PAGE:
Aetna is the latest health insurer to announce it will no longer require preauthorization for opioid addiction treatment, Kaiser Health News reports. The change takes effect this month and applies to commercial plans.
In 2015, more than 12 million Americans reported misusing a prescription opioid in the past year. All of us – health care professionals, parents, educators, community leaders, law enforcement and policy makers – have a role to play in reversing the nation’s opioid epidemic and saving lives. The American Medical Association and the Partnership together are committed to ensuring that physicians and families have the education and resources they need. We urge you to join us in our efforts to reverse this national epidemic.
More people with substance use disorders and mental illness had insurance coverage in 2014 because of the expansion of health insurance under the Affordable Care Act, a new study finds. Many barriers to treatment remain, according to researchers at the Johns Hopkins Bloomberg School of Public Health.
Addiction treatment advocates are trying to convince Republican legislators in states greatly impacted by the opioid epidemic to protect insurance coverage for substance abuse treatment if the Affordable Care Act is repealed.
Police organizations promoting an approach to opioids that emphasizes treatment over jail are concerned the incoming Trump Administration may focus on prosecution rather than treatment, Scientific American reports.
People with addiction and mental health disorders and their treatment providers are worried that repealing the Affordable Care Act could reduce insurance coverage for these disorders, USA Today reports.
U.S. Surgeon General Dr. Vivek Murthy issued a report Thursday that calls for increasing access to addiction treatment. According to Reuters, the report calls drug and alcohol addiction a public health crisis.
Some state Medicaid programs are beginning to pay addiction treatment centers for as much counseling and related medical services as are needed for patients. The move is intended to encourage centers to offer more counseling, according to Stateline.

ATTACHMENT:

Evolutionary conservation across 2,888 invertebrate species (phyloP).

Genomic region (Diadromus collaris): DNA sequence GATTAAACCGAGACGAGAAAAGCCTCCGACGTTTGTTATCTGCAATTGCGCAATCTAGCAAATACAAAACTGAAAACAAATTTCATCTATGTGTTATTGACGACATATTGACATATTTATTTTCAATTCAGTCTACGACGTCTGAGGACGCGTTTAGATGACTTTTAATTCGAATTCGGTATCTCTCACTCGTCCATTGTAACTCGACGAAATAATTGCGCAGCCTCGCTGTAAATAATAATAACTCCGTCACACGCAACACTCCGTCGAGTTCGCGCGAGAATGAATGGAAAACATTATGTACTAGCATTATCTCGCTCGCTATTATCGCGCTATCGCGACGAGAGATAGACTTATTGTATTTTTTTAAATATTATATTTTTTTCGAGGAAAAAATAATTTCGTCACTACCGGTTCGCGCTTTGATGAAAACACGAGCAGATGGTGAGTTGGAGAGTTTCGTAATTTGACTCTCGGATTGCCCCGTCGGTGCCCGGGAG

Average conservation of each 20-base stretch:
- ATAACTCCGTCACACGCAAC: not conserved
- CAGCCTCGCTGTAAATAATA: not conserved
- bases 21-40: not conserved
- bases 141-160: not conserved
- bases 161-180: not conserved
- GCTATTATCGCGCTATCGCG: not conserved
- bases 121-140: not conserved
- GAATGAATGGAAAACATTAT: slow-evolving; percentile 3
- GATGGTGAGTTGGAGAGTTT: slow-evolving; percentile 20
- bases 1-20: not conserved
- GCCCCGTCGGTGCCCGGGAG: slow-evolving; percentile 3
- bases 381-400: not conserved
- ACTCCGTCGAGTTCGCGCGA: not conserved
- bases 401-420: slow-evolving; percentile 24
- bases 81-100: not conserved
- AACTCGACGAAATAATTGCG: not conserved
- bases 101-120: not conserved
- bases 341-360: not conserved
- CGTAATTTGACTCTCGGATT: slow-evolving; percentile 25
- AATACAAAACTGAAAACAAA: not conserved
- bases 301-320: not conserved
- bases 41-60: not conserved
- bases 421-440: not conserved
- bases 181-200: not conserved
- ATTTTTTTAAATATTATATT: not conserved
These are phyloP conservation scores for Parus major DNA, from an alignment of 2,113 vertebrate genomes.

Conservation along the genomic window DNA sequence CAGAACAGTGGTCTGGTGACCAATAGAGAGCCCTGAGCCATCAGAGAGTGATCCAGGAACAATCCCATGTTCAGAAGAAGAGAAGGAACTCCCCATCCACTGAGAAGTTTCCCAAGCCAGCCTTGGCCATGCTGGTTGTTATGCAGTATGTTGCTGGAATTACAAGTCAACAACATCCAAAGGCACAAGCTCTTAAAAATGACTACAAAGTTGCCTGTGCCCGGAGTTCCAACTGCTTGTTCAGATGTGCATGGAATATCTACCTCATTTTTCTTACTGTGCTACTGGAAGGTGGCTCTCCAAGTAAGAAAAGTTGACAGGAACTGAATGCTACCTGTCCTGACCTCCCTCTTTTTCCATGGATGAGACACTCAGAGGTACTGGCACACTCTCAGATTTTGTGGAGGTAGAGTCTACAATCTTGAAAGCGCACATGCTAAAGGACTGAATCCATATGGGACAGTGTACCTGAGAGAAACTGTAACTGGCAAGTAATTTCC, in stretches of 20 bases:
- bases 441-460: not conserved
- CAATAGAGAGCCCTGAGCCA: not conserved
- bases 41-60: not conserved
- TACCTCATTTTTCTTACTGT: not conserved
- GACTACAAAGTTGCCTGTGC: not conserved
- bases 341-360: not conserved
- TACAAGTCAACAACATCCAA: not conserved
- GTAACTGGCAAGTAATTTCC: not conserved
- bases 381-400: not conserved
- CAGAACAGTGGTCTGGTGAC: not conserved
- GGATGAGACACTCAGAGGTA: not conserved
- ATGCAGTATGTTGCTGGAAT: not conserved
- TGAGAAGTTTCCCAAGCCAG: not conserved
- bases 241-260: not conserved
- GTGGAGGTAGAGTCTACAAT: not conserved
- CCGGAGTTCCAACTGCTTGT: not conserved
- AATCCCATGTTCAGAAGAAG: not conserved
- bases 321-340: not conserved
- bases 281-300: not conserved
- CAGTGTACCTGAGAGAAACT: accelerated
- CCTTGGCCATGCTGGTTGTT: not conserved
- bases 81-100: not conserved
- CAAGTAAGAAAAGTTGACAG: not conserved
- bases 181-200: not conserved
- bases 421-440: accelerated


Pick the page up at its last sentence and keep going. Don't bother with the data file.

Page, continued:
We lose nearly 130 people a day to drug overdoses. It is the leading cause of accidental death in the United States, and the loss is felt most acutely by the families left behind. By doing a better job of helping families and their addicted children, we can most effectively reduce these deaths and the accompanying pain and suffering, explains Tom Hedrick, founding member of the Partnership for Drug-Free Kids.
Some health professionals say telemedicine could help fight the opioid epidemic, according to The Washington Post. The U.S. Department of Agriculture has directed $1.4 million to five pilot projects that will use video chat to connect patients with physicians who are trained in treating addiction.
By researching the most consistent, accurate and scientifically informed information, the Treatment Research Institute sorted through the most widely available resources so parents and caring loved ones don’t have to.
After receiving a number of calls from parents of young adults who are addicted to drugs, asking whether they can force their child into treatment against their will, the National Alliance for Model State Drug Laws found it is possible to do so in 37 states—if strict guidelines are met.
Forty-four states will receive a total of $53 million in grants from the Obama Administration to fight the opioid epidemic, the Los Angeles Times reports. Administration officials are calling on legislators to approve $1.1 billion requested by President Obama to increase addiction treatment.
TRICARE, which provides health coverage for active duty and retired service members, their families, and survivors, will expand treatment for substance abuse and mental health care. Almost 9.4 million people are covered under the program.
A new study finds people addicted to opioids who are treated with the newly approved implanted form of buprenorphine are more likely to maintain abstinence after six months, compared with those taking the pill form of the treatment.